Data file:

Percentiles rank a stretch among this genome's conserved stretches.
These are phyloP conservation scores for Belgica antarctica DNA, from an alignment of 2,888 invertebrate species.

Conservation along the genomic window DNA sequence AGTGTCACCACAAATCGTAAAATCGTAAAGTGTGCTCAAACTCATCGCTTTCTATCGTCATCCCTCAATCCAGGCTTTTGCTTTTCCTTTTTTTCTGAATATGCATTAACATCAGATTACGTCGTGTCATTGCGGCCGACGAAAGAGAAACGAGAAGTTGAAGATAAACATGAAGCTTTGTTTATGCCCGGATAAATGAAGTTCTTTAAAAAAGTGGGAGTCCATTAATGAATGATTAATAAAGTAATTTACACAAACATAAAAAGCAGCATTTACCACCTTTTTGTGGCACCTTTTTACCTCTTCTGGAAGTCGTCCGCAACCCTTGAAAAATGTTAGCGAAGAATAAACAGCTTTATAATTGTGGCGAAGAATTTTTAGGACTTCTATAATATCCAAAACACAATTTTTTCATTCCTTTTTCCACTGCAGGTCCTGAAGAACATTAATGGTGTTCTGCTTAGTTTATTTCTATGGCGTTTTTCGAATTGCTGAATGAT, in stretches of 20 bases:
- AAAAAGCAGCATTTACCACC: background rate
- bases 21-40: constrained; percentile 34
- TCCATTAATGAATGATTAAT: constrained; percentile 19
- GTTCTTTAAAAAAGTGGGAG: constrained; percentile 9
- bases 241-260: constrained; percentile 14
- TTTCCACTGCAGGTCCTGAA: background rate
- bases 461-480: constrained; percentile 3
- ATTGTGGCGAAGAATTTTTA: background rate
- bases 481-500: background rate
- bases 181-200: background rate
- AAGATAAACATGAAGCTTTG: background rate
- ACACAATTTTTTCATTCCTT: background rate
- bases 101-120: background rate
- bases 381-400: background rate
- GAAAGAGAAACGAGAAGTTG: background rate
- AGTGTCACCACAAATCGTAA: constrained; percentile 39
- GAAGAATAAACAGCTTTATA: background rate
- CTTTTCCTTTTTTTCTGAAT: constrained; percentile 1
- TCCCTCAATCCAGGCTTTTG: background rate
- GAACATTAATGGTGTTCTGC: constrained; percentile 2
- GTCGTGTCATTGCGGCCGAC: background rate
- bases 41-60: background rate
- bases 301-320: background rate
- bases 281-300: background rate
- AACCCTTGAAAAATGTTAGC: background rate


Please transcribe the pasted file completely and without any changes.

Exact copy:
Percentiles rank a stretch among this genome's conserved stretches.
These are phyloP conservation scores for Belgica antarctica DNA, from an alignment of 2,888 invertebrate species.

Conservation along the genomic window DNA sequence AGTGTCACCACAAATCGTAAAATCGTAAAGTGTGCTCAAACTCATCGCTTTCTATCGTCATCCCTCAATCCAGGCTTTTGCTTTTCCTTTTTTTCTGAATATGCATTAACATCAGATTACGTCGTGTCATTGCGGCCGACGAAAGAGAAACGAGAAGTTGAAGATAAACATGAAGCTTTGTTTATGCCCGGATAAATGAAGTTCTTTAAAAAAGTGGGAGTCCATTAATGAATGATTAATAAAGTAATTTACACAAACATAAAAAGCAGCATTTACCACCTTTTTGTGGCACCTTTTTACCTCTTCTGGAAGTCGTCCGCAACCCTTGAAAAATGTTAGCGAAGAATAAACAGCTTTATAATTGTGGCGAAGAATTTTTAGGACTTCTATAATATCCAAAACACAATTTTTTCATTCCTTTTTCCACTGCAGGTCCTGAAGAACATTAATGGTGTTCTGCTTAGTTTATTTCTATGGCGTTTTTCGAATTGCTGAATGAT, in stretches of 20 bases:
- AAAAAGCAGCATTTACCACC: background rate
- bases 21-40: constrained; percentile 34
- TCCATTAATGAATGATTAAT: constrained; percentile 19
- GTTCTTTAAAAAAGTGGGAG: constrained; percentile 9
- bases 241-260: constrained; percentile 14
- TTTCCACTGCAGGTCCTGAA: background rate
- bases 461-480: constrained; percentile 3
- ATTGTGGCGAAGAATTTTTA: background rate
- bases 481-500: background rate
- bases 181-200: background rate
- AAGATAAACATGAAGCTTTG: background rate
- ACACAATTTTTTCATTCCTT: background rate
- bases 101-120: background rate
- bases 381-400: background rate
- GAAAGAGAAACGAGAAGTTG: background rate
- AGTGTCACCACAAATCGTAA: constrained; percentile 39
- GAAGAATAAACAGCTTTATA: background rate
- CTTTTCCTTTTTTTCTGAAT: constrained; percentile 1
- TCCCTCAATCCAGGCTTTTG: background rate
- GAACATTAATGGTGTTCTGC: constrained; percentile 2
- GTCGTGTCATTGCGGCCGAC: background rate
- bases 41-60: background rate
- bases 301-320: background rate
- bases 281-300: background rate
- AACCCTTGAAAAATGTTAGC: background rate